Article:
Annunciation: the First Feast?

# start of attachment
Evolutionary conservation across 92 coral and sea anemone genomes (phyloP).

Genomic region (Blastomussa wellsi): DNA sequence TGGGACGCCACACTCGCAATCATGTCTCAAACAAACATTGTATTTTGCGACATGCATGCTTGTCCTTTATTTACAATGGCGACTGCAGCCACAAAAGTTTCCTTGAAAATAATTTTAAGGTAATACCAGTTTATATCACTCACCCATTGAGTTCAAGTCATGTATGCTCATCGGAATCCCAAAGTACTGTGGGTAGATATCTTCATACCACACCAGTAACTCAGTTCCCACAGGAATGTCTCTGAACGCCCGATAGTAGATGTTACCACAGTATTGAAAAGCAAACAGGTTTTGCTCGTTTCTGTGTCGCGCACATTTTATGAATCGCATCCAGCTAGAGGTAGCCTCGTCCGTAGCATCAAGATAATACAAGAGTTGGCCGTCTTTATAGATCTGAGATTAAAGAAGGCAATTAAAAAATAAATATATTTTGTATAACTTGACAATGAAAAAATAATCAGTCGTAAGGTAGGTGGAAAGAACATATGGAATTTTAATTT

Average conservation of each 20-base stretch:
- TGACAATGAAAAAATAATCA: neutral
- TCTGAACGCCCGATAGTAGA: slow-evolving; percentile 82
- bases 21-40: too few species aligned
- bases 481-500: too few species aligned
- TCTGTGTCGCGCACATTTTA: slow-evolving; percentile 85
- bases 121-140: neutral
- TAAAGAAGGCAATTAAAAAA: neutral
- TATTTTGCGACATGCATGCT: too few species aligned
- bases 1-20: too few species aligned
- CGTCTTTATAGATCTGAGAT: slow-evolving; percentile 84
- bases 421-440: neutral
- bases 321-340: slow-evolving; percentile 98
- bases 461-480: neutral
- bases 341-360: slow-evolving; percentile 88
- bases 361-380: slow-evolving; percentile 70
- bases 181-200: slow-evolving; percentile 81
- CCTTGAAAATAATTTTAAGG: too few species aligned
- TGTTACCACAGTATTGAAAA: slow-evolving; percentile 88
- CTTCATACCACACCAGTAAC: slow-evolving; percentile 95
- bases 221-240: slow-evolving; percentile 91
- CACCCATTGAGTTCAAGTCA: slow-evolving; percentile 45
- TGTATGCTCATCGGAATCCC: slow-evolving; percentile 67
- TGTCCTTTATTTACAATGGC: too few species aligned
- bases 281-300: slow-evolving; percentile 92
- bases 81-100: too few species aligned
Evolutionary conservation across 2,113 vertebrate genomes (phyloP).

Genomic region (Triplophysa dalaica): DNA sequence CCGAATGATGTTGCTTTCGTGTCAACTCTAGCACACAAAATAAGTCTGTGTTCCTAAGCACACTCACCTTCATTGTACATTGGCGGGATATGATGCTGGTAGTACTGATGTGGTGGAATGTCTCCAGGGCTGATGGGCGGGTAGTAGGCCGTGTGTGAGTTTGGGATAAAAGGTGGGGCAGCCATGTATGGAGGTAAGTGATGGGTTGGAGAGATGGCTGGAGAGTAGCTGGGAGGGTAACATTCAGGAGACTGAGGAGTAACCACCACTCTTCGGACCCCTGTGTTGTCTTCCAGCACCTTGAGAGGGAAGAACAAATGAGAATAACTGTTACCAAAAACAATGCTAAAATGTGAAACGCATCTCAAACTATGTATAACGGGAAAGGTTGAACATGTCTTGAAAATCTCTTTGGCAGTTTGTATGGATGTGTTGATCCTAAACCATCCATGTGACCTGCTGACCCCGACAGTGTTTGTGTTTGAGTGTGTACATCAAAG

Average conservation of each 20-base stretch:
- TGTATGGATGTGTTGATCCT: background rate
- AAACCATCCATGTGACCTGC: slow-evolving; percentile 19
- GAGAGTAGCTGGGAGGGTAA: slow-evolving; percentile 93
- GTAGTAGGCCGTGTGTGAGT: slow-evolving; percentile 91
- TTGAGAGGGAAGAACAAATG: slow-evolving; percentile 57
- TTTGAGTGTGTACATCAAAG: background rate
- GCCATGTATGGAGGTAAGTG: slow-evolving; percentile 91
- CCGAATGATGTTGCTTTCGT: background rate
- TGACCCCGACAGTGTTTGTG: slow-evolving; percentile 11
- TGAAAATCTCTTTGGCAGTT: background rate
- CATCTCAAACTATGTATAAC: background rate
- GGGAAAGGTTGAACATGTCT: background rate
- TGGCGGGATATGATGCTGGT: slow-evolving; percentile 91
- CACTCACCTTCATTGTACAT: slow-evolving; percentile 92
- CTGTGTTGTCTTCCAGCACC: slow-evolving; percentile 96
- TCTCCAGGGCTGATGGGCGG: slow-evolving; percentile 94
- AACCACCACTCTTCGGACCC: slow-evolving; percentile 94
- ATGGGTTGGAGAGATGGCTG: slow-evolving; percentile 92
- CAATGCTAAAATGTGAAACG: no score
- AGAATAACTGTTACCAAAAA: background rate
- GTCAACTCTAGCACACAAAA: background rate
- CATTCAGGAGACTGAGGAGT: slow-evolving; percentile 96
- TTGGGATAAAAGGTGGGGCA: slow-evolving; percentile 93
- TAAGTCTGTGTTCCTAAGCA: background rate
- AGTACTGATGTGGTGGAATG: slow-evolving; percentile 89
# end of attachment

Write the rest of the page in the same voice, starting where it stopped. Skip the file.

Much has been written about dating the birth of Christ. In the twelfth century, the Syriac theologian Dionysius Bar-Salibi wrote that December 25 was established in the West as the feast of Christ’s Nativity to coincide with the pagan Roman celebration of the Invincible Sun. This concept became popular in the West particularly in the eighteenth and nineteenth centuries. More recent scholarship has shown that Christmas had been observed for years before Emperor Aurelian established the pagan festival in AD 274. It was assumed that the date of the Annunciation was set in relation to the date of Christmas. Today it is recognized that the opposite was more likely the case. The ancient world put a great emphasis on Coherence: the underlying unity of related things. Already by AD 200 Christians were stressing that Christ suffered His passion on the same day He was conceived. His coming and the purpose of His coming were facets of the same mystery. Tertullian of Carthage taught that the 24th of the Hebrew month Nisan (the day of the crucifixion in the Gospel of John) was equivalent to March 25 in the Roman calendar. Approximately 200 years later St Augustine of Hippo, wrote in his treatise On the Trinity that Jesus “…is believed to have been conceived on the 25th of March, upon which day also He suffered; so the womb of the Virgin in which He was conceived, where no mortal was begotten, corresponds to the new grave in which He was buried, where no one was ever laid, neither before Him nor since.” Like so many aspects of traditional Christian practice, this notion of coherence is also reflected in Jewish thought. Rabbis in the second century AD are recorded as teaching that the month of Nisan was the time of God’s decisive interventions in the world. “In Nisan the world was created; in Nisan the patriarchs were born; on Passover Isaac was born… and in Nisan they will be redeemed in time to come.” Their teaching that creation and redemption should occur at the same time of year would certainly resound with St Athanasius who wrote, “The renewal of creation has been wrought by the self-same Word who made it in the beginning” (On the Incarnation, 1). Thus early Christians and their Jewish contemporaries used the calendar to express a spiritual teaching: the unity of God’s plan for the human race. God does not work in our chronological time. There are no calendars in heaven. God’s work is one; He creates and renews and refreshes His creation in one eternal act, in what we might cal “really real” time. In stressing the unity of Christ’s incarnation and His passion these Christian thinkers were proclaiming the oneness of God’s plan for our salvation. While the rabbis looked for redemption yet to come, Christians saw it effected in the incarnation of the eternal Word. “What else could He possibly do, being God, but renew His image in mankind so that through it we might once more come to know Him? And how could this be done save by the coming of the very Image Himself, our Savior Jesus Christ? Men could not have done it for they are only made after the Image; nor could angels have done it for they are not the images of God. The Word of God came in His own person because it was He alone, the Image of the Father, who could recreate man after the Image” (St Athanasius, On the Incarnation, 13).